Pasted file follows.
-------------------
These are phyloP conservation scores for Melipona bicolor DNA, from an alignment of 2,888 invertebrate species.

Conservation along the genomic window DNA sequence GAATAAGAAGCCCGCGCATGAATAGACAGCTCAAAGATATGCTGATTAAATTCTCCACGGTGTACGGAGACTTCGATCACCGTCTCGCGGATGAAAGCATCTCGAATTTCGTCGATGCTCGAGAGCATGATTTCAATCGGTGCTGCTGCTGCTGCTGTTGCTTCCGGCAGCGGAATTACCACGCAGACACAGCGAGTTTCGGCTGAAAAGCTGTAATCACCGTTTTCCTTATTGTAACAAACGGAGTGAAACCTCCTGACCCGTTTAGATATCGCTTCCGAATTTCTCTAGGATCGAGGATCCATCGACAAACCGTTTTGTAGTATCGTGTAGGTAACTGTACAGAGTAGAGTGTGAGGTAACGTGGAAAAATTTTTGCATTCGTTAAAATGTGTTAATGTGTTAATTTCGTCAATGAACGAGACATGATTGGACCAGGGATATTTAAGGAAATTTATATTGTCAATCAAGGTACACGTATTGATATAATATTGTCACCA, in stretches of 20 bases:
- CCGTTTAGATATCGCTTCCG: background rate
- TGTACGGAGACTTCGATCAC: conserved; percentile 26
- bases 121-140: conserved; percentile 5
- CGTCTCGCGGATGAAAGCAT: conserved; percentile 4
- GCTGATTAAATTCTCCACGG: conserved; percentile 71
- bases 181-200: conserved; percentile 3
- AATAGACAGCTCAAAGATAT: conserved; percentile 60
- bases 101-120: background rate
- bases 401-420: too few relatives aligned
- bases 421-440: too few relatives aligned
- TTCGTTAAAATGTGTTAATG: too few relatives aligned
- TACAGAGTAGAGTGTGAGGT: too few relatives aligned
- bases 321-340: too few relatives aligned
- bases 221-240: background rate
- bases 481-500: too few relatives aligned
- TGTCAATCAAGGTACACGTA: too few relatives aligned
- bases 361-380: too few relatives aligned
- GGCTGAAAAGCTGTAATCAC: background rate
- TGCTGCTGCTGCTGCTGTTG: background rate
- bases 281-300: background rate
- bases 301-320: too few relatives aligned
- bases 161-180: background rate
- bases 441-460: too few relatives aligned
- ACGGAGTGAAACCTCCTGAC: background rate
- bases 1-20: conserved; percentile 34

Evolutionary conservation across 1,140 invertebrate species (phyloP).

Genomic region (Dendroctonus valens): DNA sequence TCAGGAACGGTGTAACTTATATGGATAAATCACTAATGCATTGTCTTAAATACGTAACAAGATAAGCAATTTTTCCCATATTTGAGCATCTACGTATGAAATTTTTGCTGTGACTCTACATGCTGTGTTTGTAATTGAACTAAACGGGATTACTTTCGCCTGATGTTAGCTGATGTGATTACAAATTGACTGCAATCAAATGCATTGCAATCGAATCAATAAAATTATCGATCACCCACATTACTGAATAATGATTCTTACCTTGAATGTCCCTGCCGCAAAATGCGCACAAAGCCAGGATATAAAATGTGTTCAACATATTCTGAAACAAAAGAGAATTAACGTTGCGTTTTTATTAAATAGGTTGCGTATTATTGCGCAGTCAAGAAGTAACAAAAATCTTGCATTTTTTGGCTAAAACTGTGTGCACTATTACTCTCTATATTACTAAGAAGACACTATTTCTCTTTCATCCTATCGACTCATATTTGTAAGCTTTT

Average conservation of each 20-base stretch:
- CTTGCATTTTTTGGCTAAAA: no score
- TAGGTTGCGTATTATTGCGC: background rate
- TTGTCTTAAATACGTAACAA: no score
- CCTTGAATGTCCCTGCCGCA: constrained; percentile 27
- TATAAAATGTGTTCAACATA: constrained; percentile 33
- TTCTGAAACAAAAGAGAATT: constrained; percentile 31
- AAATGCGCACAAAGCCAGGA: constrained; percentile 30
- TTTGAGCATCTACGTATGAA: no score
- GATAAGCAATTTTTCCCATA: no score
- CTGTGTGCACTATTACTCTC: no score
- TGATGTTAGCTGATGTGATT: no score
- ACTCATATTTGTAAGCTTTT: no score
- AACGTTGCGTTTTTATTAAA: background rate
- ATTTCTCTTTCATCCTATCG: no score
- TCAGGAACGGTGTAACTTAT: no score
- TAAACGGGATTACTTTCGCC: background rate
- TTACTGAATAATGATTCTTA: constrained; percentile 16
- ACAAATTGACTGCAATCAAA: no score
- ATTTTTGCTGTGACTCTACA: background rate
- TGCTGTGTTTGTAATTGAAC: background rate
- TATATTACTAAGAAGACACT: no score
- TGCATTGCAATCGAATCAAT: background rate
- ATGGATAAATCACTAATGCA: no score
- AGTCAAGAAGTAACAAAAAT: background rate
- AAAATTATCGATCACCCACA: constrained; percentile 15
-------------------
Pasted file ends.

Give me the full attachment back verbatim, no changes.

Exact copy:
These are phyloP conservation scores for Melipona bicolor DNA, from an alignment of 2,888 invertebrate species.

Conservation along the genomic window DNA sequence GAATAAGAAGCCCGCGCATGAATAGACAGCTCAAAGATATGCTGATTAAATTCTCCACGGTGTACGGAGACTTCGATCACCGTCTCGCGGATGAAAGCATCTCGAATTTCGTCGATGCTCGAGAGCATGATTTCAATCGGTGCTGCTGCTGCTGCTGTTGCTTCCGGCAGCGGAATTACCACGCAGACACAGCGAGTTTCGGCTGAAAAGCTGTAATCACCGTTTTCCTTATTGTAACAAACGGAGTGAAACCTCCTGACCCGTTTAGATATCGCTTCCGAATTTCTCTAGGATCGAGGATCCATCGACAAACCGTTTTGTAGTATCGTGTAGGTAACTGTACAGAGTAGAGTGTGAGGTAACGTGGAAAAATTTTTGCATTCGTTAAAATGTGTTAATGTGTTAATTTCGTCAATGAACGAGACATGATTGGACCAGGGATATTTAAGGAAATTTATATTGTCAATCAAGGTACACGTATTGATATAATATTGTCACCA, in stretches of 20 bases:
- CCGTTTAGATATCGCTTCCG: background rate
- TGTACGGAGACTTCGATCAC: conserved; percentile 26
- bases 121-140: conserved; percentile 5
- CGTCTCGCGGATGAAAGCAT: conserved; percentile 4
- GCTGATTAAATTCTCCACGG: conserved; percentile 71
- bases 181-200: conserved; percentile 3
- AATAGACAGCTCAAAGATAT: conserved; percentile 60
- bases 101-120: background rate
- bases 401-420: too few relatives aligned
- bases 421-440: too few relatives aligned
- TTCGTTAAAATGTGTTAATG: too few relatives aligned
- TACAGAGTAGAGTGTGAGGT: too few relatives aligned
- bases 321-340: too few relatives aligned
- bases 221-240: background rate
- bases 481-500: too few relatives aligned
- TGTCAATCAAGGTACACGTA: too few relatives aligned
- bases 361-380: too few relatives aligned
- GGCTGAAAAGCTGTAATCAC: background rate
- TGCTGCTGCTGCTGCTGTTG: background rate
- bases 281-300: background rate
- bases 301-320: too few relatives aligned
- bases 161-180: background rate
- bases 441-460: too few relatives aligned
- ACGGAGTGAAACCTCCTGAC: background rate
- bases 1-20: conserved; percentile 34

Evolutionary conservation across 1,140 invertebrate species (phyloP).

Genomic region (Dendroctonus valens): DNA sequence TCAGGAACGGTGTAACTTATATGGATAAATCACTAATGCATTGTCTTAAATACGTAACAAGATAAGCAATTTTTCCCATATTTGAGCATCTACGTATGAAATTTTTGCTGTGACTCTACATGCTGTGTTTGTAATTGAACTAAACGGGATTACTTTCGCCTGATGTTAGCTGATGTGATTACAAATTGACTGCAATCAAATGCATTGCAATCGAATCAATAAAATTATCGATCACCCACATTACTGAATAATGATTCTTACCTTGAATGTCCCTGCCGCAAAATGCGCACAAAGCCAGGATATAAAATGTGTTCAACATATTCTGAAACAAAAGAGAATTAACGTTGCGTTTTTATTAAATAGGTTGCGTATTATTGCGCAGTCAAGAAGTAACAAAAATCTTGCATTTTTTGGCTAAAACTGTGTGCACTATTACTCTCTATATTACTAAGAAGACACTATTTCTCTTTCATCCTATCGACTCATATTTGTAAGCTTTT

Average conservation of each 20-base stretch:
- CTTGCATTTTTTGGCTAAAA: no score
- TAGGTTGCGTATTATTGCGC: background rate
- TTGTCTTAAATACGTAACAA: no score
- CCTTGAATGTCCCTGCCGCA: constrained; percentile 27
- TATAAAATGTGTTCAACATA: constrained; percentile 33
- TTCTGAAACAAAAGAGAATT: constrained; percentile 31
- AAATGCGCACAAAGCCAGGA: constrained; percentile 30
- TTTGAGCATCTACGTATGAA: no score
- GATAAGCAATTTTTCCCATA: no score
- CTGTGTGCACTATTACTCTC: no score
- TGATGTTAGCTGATGTGATT: no score
- ACTCATATTTGTAAGCTTTT: no score
- AACGTTGCGTTTTTATTAAA: background rate
- ATTTCTCTTTCATCCTATCG: no score
- TCAGGAACGGTGTAACTTAT: no score
- TAAACGGGATTACTTTCGCC: background rate
- TTACTGAATAATGATTCTTA: constrained; percentile 16
- ACAAATTGACTGCAATCAAA: no score
- ATTTTTGCTGTGACTCTACA: background rate
- TGCTGTGTTTGTAATTGAAC: background rate
- TATATTACTAAGAAGACACT: no score
- TGCATTGCAATCGAATCAAT: background rate
- ATGGATAAATCACTAATGCA: no score
- AGTCAAGAAGTAACAAAAAT: background rate
- AAAATTATCGATCACCCACA: constrained; percentile 15